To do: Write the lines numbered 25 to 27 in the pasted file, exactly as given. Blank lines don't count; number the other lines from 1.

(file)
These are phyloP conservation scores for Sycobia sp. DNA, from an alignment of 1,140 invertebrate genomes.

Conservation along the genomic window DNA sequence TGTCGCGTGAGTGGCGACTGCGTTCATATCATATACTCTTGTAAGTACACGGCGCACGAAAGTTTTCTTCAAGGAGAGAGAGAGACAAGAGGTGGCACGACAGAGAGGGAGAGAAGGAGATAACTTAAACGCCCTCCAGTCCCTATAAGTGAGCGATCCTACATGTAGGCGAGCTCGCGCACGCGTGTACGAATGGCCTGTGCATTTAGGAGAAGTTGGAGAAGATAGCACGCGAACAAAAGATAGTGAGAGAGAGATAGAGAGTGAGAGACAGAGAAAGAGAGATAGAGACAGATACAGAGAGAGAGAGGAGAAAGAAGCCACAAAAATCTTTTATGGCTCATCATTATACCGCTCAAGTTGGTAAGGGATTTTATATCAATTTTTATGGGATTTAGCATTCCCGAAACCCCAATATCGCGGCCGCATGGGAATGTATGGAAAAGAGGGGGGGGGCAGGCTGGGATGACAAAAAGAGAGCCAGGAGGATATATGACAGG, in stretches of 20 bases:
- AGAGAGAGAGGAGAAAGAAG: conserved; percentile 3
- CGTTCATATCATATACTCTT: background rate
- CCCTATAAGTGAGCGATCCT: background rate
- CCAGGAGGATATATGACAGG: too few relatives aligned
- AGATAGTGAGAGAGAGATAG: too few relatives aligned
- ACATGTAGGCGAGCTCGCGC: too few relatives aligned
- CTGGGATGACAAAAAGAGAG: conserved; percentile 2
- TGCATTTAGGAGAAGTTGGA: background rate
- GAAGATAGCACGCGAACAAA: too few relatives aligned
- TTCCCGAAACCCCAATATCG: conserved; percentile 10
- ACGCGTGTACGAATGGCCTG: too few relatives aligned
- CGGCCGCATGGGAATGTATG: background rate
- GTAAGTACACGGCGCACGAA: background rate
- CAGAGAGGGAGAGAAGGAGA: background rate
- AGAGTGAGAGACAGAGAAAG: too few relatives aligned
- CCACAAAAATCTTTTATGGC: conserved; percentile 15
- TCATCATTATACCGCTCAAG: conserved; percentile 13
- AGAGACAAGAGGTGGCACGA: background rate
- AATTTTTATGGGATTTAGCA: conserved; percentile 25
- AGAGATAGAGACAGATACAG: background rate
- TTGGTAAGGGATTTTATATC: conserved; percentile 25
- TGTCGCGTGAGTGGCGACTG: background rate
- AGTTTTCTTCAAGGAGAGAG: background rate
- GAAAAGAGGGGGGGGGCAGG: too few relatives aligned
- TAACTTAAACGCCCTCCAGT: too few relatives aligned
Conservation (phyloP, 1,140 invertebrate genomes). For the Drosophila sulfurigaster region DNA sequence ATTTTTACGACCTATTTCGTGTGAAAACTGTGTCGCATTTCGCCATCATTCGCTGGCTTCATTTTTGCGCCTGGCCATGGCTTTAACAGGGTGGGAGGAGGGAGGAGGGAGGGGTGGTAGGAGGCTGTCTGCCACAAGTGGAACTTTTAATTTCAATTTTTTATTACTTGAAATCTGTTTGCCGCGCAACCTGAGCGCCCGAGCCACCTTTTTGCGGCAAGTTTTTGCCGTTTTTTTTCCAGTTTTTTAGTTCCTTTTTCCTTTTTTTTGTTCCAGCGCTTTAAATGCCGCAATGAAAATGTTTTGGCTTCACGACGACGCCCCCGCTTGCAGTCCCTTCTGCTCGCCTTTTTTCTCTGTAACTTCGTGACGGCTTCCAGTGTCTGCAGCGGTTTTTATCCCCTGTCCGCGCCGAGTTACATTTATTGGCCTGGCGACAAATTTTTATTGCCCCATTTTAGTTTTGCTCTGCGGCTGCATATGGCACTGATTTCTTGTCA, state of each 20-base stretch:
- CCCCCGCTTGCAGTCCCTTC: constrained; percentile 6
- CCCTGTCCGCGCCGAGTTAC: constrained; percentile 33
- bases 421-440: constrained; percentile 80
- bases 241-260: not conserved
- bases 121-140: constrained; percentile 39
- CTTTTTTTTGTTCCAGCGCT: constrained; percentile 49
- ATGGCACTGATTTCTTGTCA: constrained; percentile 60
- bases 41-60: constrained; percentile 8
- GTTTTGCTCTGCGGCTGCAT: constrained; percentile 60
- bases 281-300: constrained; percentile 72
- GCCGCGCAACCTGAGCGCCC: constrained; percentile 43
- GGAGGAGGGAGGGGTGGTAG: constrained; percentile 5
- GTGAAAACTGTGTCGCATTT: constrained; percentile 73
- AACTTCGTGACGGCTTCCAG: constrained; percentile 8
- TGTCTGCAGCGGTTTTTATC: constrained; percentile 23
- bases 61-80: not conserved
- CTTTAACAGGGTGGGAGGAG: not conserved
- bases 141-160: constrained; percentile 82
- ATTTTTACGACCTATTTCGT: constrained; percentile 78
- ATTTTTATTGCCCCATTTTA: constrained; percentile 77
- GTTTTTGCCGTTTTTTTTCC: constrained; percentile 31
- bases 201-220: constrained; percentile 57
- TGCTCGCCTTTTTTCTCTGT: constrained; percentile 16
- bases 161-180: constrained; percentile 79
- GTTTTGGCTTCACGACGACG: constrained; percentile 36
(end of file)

- AGTTTTCTTCAAGGAGAGAG: background rate
- GAAAAGAGGGGGGGGGCAGG: too few relatives aligned
- TAACTTAAACGCCCTCCAGT: too few relatives aligned